Archive for the ‘carbon offsets’ Category


photo: Todd Woody

With the U.S. House of Representatives set to vote on the Waxman-Markey climate change bill this week, a report issued Thursday predicts the American Clean Energy and Security Act will create a huge market in carbon offset projects like reforestation.

In its current form, the legislation allows companies to comply with a cap on greenhouse gas emissions in part by purchasing carbon offset credits generated by domestic and international projects that reduce CO2 — such as capturing methane gas leaking from landfills. According to an analysis by research firm New Energy Finance, demand — for up to 5.7 billion tons of offsets — will far outstrip supply, with domestic projects contributing fewer than 30% of the offsets.

“Waxman-Markey will induce cumulative production…of offsets until 2020 to satisfy demand for reductions,” wrote the report’s authors. “We estimate that Waxman-Markey’s targets and lenient offset limits will create high levels of offset project development – both domestic and international.”

In other words, U.S. climate change legislation could goose a global market for offsets. In the U.S. alone, New Energy Finance estimates that the offset market will grow 27-fold by 2015, becoming a $46.7 billion business by 2020.

Some environmentalists have slammed Waxman-Markey for its generous use of offsets, arguing that U.S. companies could actually increase their carbon pollution while meeting the cap by buying other people’s emissions reductions. Relying on overseas projects to supply the majority of offsets also raises questions about how those efforts will be verified and overseen, especially if a carbon boom develops.

On the plus side, New Energy Finance expects tree projects to “play a pivotal role” in the offset market, which could slow the rapid rate of deforestation afflicting the planet.

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Green Wombat often highlights high tech when it comes to tackling global warming and energy independence. But a new study from the University of California’s Lawrence Berkeley National Laboratory shows that simply installing white roofs on homes and commercial buildings – to reflect the sun’s rays rather than absorb them – can reduce air-conditioning costs by 20% and could save $1 billion a year in energy outlays in the United States.

Switch to cool sidewalks and roads and the savings rise to $2 billion annually, according to the study by scientists Hashem Akbari and Surabi Menon and California Energy Commissioner Art Rosenfeld to be published in the journal Climate Change.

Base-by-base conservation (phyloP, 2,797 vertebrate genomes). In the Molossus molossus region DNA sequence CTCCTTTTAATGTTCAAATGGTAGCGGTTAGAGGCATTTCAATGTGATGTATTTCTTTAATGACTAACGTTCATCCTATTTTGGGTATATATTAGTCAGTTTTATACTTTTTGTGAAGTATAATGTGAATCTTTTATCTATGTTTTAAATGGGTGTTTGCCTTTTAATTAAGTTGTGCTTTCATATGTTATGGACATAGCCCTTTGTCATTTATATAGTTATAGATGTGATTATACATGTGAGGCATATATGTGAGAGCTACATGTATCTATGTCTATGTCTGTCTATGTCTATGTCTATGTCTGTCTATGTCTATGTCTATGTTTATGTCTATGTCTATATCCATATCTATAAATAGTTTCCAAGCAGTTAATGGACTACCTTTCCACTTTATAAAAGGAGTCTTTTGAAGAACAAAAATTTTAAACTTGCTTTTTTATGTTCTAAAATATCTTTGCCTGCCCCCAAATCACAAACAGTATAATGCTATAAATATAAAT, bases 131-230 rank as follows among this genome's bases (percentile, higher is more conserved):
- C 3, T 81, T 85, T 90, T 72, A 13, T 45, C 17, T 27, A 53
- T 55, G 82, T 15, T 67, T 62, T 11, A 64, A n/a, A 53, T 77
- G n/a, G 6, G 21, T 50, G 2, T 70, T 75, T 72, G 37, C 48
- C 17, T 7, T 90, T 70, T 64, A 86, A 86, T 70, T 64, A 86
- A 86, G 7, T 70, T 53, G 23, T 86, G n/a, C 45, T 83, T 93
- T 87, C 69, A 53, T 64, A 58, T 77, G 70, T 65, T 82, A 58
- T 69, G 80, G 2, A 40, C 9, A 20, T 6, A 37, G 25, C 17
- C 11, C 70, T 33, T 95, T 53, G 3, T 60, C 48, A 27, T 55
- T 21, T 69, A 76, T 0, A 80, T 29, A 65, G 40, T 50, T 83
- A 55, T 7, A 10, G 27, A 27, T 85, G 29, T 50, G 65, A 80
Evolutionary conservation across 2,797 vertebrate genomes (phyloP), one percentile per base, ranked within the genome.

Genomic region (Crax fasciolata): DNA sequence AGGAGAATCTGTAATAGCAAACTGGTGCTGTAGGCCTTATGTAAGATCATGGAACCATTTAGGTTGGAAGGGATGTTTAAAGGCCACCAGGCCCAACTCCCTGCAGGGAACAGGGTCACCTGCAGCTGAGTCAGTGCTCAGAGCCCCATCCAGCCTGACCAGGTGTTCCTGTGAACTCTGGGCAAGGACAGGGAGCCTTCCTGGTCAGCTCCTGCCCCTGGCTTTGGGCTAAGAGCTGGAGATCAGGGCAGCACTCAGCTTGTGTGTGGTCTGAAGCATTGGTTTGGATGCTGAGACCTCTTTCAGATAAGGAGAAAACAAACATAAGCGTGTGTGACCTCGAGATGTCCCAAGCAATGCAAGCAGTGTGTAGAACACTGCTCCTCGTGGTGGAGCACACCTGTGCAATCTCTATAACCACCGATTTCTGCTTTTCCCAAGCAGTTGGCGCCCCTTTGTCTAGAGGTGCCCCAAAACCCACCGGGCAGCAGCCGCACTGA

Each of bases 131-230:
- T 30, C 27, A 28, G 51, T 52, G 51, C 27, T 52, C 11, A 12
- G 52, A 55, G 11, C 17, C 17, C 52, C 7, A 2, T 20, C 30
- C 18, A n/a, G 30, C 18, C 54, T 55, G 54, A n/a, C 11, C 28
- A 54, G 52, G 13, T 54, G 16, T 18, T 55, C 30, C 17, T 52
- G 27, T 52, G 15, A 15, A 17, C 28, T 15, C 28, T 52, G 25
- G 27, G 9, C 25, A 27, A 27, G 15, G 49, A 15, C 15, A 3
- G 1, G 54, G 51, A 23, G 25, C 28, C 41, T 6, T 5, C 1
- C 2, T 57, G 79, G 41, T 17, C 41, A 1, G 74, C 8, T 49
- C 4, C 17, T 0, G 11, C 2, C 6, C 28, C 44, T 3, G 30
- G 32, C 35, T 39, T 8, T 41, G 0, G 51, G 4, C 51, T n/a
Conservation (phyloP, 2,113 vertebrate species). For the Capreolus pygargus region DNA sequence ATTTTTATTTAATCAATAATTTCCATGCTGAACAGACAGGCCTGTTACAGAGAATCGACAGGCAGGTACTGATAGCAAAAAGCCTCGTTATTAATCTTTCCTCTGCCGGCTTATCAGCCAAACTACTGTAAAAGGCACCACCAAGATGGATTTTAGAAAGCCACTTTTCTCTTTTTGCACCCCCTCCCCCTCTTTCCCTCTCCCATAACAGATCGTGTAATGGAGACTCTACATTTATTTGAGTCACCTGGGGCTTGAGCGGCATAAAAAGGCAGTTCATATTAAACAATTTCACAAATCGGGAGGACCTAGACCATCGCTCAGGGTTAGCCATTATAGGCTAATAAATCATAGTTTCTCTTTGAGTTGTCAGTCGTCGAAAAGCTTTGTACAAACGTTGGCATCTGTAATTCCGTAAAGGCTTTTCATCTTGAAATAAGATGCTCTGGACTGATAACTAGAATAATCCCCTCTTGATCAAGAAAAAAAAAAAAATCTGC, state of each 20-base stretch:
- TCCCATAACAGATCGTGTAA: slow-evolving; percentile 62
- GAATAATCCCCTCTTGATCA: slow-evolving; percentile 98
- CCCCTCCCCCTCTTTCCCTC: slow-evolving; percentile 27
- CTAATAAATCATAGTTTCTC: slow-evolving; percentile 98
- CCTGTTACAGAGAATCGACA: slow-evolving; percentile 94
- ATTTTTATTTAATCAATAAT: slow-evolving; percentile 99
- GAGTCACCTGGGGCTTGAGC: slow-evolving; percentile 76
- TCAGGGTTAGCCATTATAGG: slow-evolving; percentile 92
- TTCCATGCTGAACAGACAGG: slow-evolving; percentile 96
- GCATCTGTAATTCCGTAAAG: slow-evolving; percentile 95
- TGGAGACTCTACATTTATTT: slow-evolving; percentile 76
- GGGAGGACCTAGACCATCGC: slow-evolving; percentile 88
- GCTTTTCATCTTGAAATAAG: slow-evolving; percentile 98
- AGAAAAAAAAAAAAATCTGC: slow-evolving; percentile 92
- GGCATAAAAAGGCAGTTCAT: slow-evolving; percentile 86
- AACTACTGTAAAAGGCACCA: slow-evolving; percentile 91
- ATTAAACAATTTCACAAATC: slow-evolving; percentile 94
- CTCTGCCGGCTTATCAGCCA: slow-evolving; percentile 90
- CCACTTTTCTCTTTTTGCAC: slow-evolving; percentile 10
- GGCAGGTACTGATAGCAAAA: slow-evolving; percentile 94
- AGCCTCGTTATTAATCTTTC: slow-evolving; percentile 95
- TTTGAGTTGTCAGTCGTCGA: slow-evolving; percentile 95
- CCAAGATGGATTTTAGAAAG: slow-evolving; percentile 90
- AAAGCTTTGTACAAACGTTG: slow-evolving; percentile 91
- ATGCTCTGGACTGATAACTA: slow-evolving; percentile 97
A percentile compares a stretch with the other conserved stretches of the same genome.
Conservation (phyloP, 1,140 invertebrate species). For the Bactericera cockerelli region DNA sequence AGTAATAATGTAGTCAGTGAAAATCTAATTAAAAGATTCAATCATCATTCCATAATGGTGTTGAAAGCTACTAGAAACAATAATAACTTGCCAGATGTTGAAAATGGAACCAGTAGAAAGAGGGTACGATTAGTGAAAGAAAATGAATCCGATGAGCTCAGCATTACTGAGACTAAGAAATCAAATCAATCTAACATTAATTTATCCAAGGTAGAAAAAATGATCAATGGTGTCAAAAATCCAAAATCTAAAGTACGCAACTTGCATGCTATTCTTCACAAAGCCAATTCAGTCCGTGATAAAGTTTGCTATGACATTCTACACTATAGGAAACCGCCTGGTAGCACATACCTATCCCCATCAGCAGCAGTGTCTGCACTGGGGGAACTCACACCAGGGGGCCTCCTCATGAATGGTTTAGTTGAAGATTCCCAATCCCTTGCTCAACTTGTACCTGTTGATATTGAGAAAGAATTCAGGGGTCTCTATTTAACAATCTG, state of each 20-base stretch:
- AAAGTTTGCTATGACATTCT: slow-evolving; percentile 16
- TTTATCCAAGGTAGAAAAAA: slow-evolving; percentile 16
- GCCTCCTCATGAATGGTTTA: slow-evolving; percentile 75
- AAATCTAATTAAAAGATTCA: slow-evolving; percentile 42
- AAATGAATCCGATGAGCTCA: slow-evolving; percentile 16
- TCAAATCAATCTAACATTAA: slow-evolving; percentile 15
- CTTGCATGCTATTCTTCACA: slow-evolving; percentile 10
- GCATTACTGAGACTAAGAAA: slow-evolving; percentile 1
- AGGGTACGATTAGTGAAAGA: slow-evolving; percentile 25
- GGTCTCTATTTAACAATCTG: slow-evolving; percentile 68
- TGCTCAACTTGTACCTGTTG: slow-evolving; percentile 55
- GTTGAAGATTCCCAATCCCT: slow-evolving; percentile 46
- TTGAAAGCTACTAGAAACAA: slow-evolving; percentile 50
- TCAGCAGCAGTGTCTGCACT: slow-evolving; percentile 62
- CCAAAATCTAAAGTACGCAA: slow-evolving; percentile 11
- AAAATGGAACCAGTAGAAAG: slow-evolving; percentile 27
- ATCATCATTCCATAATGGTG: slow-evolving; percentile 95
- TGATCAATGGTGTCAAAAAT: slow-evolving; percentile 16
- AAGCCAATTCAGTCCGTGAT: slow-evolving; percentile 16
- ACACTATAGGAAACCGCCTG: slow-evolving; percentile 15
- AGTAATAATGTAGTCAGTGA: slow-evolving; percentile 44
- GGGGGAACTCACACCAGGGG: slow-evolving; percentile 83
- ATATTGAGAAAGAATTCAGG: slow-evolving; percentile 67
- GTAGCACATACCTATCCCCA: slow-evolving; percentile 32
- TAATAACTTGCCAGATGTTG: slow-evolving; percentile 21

The scientists calculated that a global white roofs and roads effort would offset 44 billion metric tons of greenhouse gas emissions, or more than a year’s worth of carbon, and help stablize future C02 emission increases.

“The 44 Gt CO2-equivalent offset potential for cool roofs and cool pavements would counteract
the effect of the growth in CO2-equivalent emission rates for 11 years,” according to the authors.

Such emission reductions, of course, can be securitized into tradable carbon credits, which the study estimates would be worth $1.1 trillion. Regulated carbon market exist in places like Europe but securities based on cool roofs have not yet been created.

A global cool roofs agreement could avoid the pitfalls of Kyoto-style accords, the scientists note.  “Installing cool roofs and cool pavements in cities worldwide does not need delicate negotiations between nations in terms of curbing each country’s CO2 emission rates.”

It’s one of those low-tech, commonsense solutions to both energy use and global warming – one used for thousands of years in the regions like the Mediterranean; those picturesque villages overlooking the sea are white-washed for a reason.

In California, commercial buildings with flat roofs have been required to cool it since 2005. But one of the biggest hurdles in the U.S. to doing the white thing may be homeowner associations that dictate everything from the color of your mailbox to where you place your rubbish bin. The vast majority of homes in California either have standard black shingle roofs or Spanish-style red tiles. A proposal to paint those roofs white will likely incite architectural outrage.

But there’s another, albeit much more expensive solution, to hot roofs: Cover them with solar panels.

photo: California Energy Commission